Wealth Over Work – “It seems safe to say that “Capital in the Twenty-First Century”, the magnum opus of the French economist Thomas Piketty, will be the most important economics book of the year — and maybe of the decade. Mr. Piketty, arguably the world’s leading expert on income and wealth inequality, does more than document the growing concentration of income in the hands of a small economic elite. He also makes a powerful case that we’re on the way back to “patrimonial capitalism,” in which the commanding heights of the economy are dominated not just by wealth, but also by inherited wealth, in which birth matters more than effort and talent.”
Putin and the Laws of Gravity – “The morning after, he was the hero of Russia. Some moronic commentators here even expressed the wish that we had such a “decisive” leader. Well, let’s see what Putin looks like the morning after the morning after, say, in six months. I make no predictions, but I will point out this. Putin is challenging three of the most powerful forces on the planet all at once: human nature, Mother Nature and Moore’s Law. Good luck with that.”
Australia’s luck runs out as China slows – By Henny Sender in London’ Financial Times: “Reasons to be bearish on currency and country grow daily; There is only one good reason not to short the Aussie dollar: it is expensive. But the grounds for taking a bearish view on both the currency and the country become more compelling by the day.”
Profiles in Courage at the IRS (Really) - ” Randolph W. Thrower was IRS commissioner from 1969 to 1971. The Nixon White House insisted that the IRS audit the president’s enemies. Thrower, a lifelong Republican, refused to do it. According to the Washington Post, he also refused to hire Nixon dirty tricksters John Caulfield and G. Gordon Liddy. In 1971, Thrower asked to meet with Nixon, believing that the president would be appalled at the attempt to use the nonpartisan agency as a political tool. Instead of a meeting, Nixon aide and future Watergate convict John Erlichman called to tell him he was fired. After Mr. Thrower was thrown out, Nixon told top aides the kind of IRS commissioner he wanted.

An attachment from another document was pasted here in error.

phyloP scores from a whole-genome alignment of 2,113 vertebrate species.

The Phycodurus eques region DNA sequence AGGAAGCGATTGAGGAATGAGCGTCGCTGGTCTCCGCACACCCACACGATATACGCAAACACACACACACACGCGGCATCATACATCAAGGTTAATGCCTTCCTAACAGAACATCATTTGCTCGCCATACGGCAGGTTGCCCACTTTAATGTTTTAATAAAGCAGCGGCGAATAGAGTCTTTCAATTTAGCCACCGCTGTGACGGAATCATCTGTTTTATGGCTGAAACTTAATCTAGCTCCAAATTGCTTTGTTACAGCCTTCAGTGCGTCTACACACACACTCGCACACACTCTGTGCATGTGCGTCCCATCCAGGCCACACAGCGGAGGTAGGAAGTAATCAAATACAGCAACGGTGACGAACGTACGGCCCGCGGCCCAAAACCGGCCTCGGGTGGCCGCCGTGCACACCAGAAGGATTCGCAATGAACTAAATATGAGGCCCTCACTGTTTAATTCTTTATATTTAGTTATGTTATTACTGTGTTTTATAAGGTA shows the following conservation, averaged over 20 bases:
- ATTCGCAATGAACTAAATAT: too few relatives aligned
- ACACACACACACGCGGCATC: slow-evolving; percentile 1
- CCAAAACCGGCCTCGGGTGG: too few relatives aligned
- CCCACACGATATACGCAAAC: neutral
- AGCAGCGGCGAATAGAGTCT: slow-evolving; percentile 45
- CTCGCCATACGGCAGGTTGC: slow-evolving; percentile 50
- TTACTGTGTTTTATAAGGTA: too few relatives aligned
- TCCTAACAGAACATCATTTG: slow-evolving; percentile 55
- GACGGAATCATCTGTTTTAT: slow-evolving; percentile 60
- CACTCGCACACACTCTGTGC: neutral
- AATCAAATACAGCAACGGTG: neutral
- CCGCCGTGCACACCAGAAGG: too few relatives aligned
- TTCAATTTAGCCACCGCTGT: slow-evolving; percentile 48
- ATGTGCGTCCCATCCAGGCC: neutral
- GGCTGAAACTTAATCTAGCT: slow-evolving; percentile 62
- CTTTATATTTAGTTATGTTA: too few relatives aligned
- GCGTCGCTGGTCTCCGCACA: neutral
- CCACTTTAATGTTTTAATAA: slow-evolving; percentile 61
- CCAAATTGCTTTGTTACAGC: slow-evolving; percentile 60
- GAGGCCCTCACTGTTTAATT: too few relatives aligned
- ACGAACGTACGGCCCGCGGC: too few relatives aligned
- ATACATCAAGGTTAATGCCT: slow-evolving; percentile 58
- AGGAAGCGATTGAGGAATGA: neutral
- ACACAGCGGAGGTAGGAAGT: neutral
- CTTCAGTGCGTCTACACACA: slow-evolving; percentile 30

I want to be sure he is a ruthless son of a bitch that he will do what he is told, that every income tax return I want to see I see, that he will go after our enemies and not go after our friends. … Now it’s as simple as that. If he isn’t, he doesn’t get the job. We’ve got to have somebody like that for a change in this place.